HostGator Web Hosting

Filmmaking | Interviews

Back Home

1 Nov , 2006  

Written by Gita Pullapilly | Posted by:

An old farmhouse in New Hampshire becomes the film noir setting for filmmaker Kristen Vermilyea's first feature, Straight Forward, which screens at the Somewhat North of Boston Film Festival this month.

You don’t need to go to LA or NYC to make a film. Sometimes, the perfect location can be right in your back yard. Kristen Vermilyea, the producer and main actor in Straight Forward decided to go back to her hometown to make her first feature film.

We spoke with Kristen Vermilyea about her film which will be viewed at the SNOB (Somewhat North of Boston) Film Festival. The film is a noir-psychodrama filmed at an old farm house in Pembroke, New Hampshire.

Gita Pullapilly: Tell us a little about your film.

Kristen Vermilyea: This is a story of a 1940’s movie star who is exiting the height of her career. Just when you think you’ve got it figured it, the plot twists…

At the time when Motion Picture Studios controlled Hollywood’s elite, trouble arises when a successful writer and his aging starlet wife attempt to conceive a child and are inadvertently introduced to a young, dangerous loner looking for fame himself. Extenuating circumstances put each against the other, making it difficult to find the truth.

It is a black and white film but all of the flashbacks are in color — this is kind of the opposite of how it is traditionally done. But it helps bring out a lot of shadows that you see in a typical film noir.

GP: Why did you choose New Hampshire?

Vermilyea: We were having a difficult time finding funding and finally one day I said to the writer/co-producer Stacia Crawford that we should just film at my mother’s farm in Pembroke, New Hampshire. I called my mom up right away and said, what do you think about us shooting a movie there. My mom said sure why not! We did most of the preproduction work in August/September 2004. We shot in Pembroke for 10 days in November 2004. It was great to be back home. I was born in Massachusetts in Melrose but lived most of my life in New Hampshire. I actually spent most of my life in the farm in Pembroke with two cows, two pigs, 20 chickens and a bunch of Newfoundland dogs! Last year, I got married at the farm.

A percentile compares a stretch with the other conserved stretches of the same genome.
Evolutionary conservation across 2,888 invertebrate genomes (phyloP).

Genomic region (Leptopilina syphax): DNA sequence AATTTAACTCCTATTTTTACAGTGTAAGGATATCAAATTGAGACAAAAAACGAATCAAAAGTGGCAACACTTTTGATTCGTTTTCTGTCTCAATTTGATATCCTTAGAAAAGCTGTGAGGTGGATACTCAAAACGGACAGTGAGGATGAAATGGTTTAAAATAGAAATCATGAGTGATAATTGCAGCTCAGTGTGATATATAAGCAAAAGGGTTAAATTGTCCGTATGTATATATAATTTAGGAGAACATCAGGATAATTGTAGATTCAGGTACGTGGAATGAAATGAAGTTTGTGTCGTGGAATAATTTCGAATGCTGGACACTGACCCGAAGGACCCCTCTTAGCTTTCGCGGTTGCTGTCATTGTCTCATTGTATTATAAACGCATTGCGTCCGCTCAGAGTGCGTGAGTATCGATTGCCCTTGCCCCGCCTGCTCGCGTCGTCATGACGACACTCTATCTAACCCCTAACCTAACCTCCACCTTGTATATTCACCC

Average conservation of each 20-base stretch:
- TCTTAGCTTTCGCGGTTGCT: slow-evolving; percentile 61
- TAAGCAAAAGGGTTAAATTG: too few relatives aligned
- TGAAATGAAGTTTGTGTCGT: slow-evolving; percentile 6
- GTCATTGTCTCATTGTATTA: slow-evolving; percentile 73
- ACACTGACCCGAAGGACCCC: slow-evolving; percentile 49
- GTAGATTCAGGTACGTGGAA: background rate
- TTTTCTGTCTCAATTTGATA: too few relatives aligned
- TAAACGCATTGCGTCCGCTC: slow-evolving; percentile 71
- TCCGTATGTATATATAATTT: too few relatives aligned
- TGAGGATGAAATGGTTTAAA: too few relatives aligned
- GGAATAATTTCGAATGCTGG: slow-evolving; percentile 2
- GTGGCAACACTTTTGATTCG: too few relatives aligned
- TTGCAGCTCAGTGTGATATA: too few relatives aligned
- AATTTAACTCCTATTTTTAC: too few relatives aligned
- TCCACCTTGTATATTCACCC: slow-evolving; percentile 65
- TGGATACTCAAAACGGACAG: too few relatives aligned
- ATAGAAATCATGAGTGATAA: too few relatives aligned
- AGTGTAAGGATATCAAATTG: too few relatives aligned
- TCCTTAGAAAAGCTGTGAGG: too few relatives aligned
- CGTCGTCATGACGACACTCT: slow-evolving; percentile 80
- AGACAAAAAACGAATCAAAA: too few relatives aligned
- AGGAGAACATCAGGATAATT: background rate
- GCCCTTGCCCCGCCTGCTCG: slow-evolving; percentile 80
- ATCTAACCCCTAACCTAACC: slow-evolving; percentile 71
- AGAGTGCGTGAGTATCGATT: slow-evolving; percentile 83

GP: How difficult was this film to make?

Vermilyea: Everything just came together. You hear filmmakers say this all the time but it really was just meant to be. Even during the last minute when we realized we needed one good exterior day — we ended up getting two of the most gorgeous days. The teamwork was amazing and we had such a wonderful group of people working on it. Our film director, Jason Noto, as well as most of the film’s actors came from New York. We had a great production designer (Sean Duhame) who, on a $400 budget, made my mom’s farm into a 1940’s country house. He helped make the film very credible. He covered all the appliances in the kitchen in such a way that you’d never notice it. It was very impressive. It’s these things that really make the film work. Of course, shooting in my hometown made it a lot easier. My mother is the executive producer on the film. My mom knows so many people and would run into people who had restaurants, hotels and businesses in town and say in her charming way, "Do you have anything you can give us?" My mom was out on her motorcycle one day when saw these two 1940’s cars in town. She said, "My daughter is making a film. Could she use your cars in the film? That is the kind of thing that kept happening — it just worked out. She even hosted the entire cast in our house. We lived in one room and shot in another!